The Half of It : Don’t Settle

It is very clear to see the movie inspirations that got us The Half of It. I am indeed talking about To All The Boys I’ve Loved Before, Lady Bird, Call Me By Your Name and Forrest Gump. No, I do not think the combined result is greater than the sum of the individual parts, but I cannot deny that the film lends a certain feel-good aspect that makes it a rather enjoyable experience. The opening sequence of the film is powerful enough to make the audience captivated right from the beginning.

Opening Sequence

There are different points in the plot that serve as the highlights of the story. First one is of course the strokes of the painting, which both Ellie and Aster believe decide the greatness of the overall picture. That just five strokes in a painting can make it transform from being a good one, to a great one. So naturally, I assumed that the characters would see some sort of a metamorphosis which would come full circle with the aforementioned metaphor. And while I do agree that in Aster’s case it relatively renders more meaning since she is able to demand more out of her relationships because of it rather than simply settling for a more comfortable and familiar person, since the movie is supposed to be about Ellie more so than anyone else, it doesn’t hit with the intensity it potentially could have.

The second one, which I believe is much better implemented but not as profound, is the message of friendship and love. Ellie’s love for Aster and her friendship with Paul. And now is the right time to highlight that my absolute favourite thing in the film is the latter pair’s bond and friendship with one another. And I am glad the ending scene is Paul chasing Ellie’s train since that is literally the “running” joke of the movie because it shows how that bond was indeed the highlight for the film. The two characters learn a lot from each other throughout their interactions. They bring out better versions of themselves in each other’s company. Paul helps Ellie become more comfortable in her skin and brings out a much needed “less thinking, more acting” side of Ellie and Ellie gives him a comfortable space where he can be his true self and feel at home. And I enjoy the fact that neither one of their feelings for the other is one-sided. Even though ultimately it is platonic. Aster and Paul and Aster and Ellie on the other hand, are not supposed to be platonic and the movie markets itself as a love triangle. But for some reason I find Aster’s character to be rather forgetful and at times forced.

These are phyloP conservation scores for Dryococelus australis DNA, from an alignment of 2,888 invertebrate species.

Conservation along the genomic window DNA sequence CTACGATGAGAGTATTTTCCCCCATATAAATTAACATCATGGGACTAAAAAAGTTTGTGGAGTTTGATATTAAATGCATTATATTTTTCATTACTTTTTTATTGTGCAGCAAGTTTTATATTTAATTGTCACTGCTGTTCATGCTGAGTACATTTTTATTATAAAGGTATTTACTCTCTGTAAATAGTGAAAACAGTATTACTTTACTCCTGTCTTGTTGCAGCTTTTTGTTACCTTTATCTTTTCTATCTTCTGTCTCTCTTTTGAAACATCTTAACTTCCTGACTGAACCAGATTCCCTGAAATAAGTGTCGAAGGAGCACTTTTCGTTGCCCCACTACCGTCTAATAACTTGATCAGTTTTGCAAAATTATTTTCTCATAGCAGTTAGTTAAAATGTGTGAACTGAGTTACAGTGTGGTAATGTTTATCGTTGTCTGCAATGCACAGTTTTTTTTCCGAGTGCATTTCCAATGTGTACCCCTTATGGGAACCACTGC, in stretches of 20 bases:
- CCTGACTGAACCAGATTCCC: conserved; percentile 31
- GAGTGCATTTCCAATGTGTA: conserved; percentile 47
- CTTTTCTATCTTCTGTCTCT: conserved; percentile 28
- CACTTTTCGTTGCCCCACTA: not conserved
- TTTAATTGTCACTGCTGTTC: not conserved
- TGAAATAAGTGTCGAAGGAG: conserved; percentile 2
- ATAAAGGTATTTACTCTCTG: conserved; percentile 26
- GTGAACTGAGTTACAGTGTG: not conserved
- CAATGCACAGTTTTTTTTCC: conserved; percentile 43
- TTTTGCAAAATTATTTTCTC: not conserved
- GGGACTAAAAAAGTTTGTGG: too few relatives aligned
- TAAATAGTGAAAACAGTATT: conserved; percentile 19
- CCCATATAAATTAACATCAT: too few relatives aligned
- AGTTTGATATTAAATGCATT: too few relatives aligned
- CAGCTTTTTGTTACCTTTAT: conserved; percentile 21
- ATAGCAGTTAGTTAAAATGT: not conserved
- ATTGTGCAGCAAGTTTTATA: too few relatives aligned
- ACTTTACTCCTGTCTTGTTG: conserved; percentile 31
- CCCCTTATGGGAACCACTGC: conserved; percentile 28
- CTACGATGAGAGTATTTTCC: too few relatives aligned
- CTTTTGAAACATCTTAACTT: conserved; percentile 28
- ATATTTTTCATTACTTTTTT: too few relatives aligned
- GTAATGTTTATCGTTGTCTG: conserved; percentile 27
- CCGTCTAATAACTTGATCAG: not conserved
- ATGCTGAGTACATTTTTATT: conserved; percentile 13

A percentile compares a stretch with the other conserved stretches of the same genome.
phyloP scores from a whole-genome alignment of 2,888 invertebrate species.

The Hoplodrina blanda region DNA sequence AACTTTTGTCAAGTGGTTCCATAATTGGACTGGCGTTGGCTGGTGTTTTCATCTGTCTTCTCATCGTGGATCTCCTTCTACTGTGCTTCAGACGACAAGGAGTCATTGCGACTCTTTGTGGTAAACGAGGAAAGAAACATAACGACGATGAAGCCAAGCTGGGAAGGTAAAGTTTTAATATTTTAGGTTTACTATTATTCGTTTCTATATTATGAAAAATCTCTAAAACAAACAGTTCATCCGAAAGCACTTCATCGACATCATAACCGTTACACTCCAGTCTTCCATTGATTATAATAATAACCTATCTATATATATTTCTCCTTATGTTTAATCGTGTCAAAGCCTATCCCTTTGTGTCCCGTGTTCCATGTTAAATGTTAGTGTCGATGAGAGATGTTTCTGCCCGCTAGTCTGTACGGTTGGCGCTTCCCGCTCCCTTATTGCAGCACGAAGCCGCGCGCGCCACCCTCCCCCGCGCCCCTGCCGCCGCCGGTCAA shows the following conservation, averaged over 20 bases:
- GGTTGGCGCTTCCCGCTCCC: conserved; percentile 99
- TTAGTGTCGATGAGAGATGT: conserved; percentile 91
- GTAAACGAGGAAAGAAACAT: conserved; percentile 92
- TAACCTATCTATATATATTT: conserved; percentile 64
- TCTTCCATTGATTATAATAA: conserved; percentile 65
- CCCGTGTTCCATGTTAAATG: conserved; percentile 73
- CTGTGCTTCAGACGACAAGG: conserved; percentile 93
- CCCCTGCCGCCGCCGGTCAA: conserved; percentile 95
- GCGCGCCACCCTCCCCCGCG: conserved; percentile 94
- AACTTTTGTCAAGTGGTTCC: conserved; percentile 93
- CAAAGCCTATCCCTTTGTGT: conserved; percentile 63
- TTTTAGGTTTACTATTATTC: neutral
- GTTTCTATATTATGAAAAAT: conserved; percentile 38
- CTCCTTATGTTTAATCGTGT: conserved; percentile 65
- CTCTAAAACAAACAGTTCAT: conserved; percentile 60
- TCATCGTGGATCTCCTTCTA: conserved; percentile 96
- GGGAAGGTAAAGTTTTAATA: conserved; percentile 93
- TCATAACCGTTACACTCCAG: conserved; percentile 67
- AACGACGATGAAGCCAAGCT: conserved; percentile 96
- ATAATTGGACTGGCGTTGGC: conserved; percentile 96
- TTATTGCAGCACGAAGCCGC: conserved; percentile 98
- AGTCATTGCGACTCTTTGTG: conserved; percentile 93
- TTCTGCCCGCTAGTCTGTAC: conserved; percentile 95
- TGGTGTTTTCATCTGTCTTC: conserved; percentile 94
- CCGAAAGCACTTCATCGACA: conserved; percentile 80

Paul is my favourite character in the film and when Ellie says “You try harder than anyone I have ever met; with the possible of exception of my dad with my mom; to show a girl that you love them. And if love isn’t the effort you put in, then what is it?”, it perfectly sums up the guy’s character, even though the dialogue could easily have been plagiarised from Lady Bird. And it is rather justified – the dialogue I mean. Paul is the first guy who Ellie can call a friend. He asks her questions and seems genuinely interested in getting to know her. This is at first a very suspicious change for Ellie, who is used to people only talking to her when they want to get something from her, and then never talking again. However, Paul asks her questions and stands up for her when people call her names and brings her with him to parties and pushes her to perform her original song in front of the school at the talent show and helps with her shopping. He is the one who realises when he makes mistakes and wastes no second to apologise about it. He is the one who calls Ellie’s father out for not seeing her potential and not pushing her to live her life independently. Paul shows her that life can be great and people can be nice and not everything has to be strategic.

I have seen countless times that over a period of time, we let our relationships become mundane and then find ourselves complaining about how our partners are not as smart or as interesting or as mentally stimulating as we want. And Paul would definitely belong to that category of people who aren’t the most intelligent. But the movie makes me regret having had these kinds of condescending thoughts. Because there is beauty in innocence. There is a kind of purity to it. Which we start taking for granted as we spend more and more time with someone. It is not about finding someone who ticks all our boxes. It is not about being with the perfect person. It is about being with someone who is a good person. Who makes you a better person. Someone who would always want the best for you. Someone like Paul. And it shows me that even if we do not have romantic connotations with that person, it is okay. Just as long as we find someone who makes us feel all these things about ourselves. Who we are comfortable with. Someone we can count on. Someone who would be honest and supportive. A friend. Because when we do find that one person who shows us a whole new world that we never knew about, that is when we find ourselves. And that is when we stop needing anyone at all. In a healthy way, of course.

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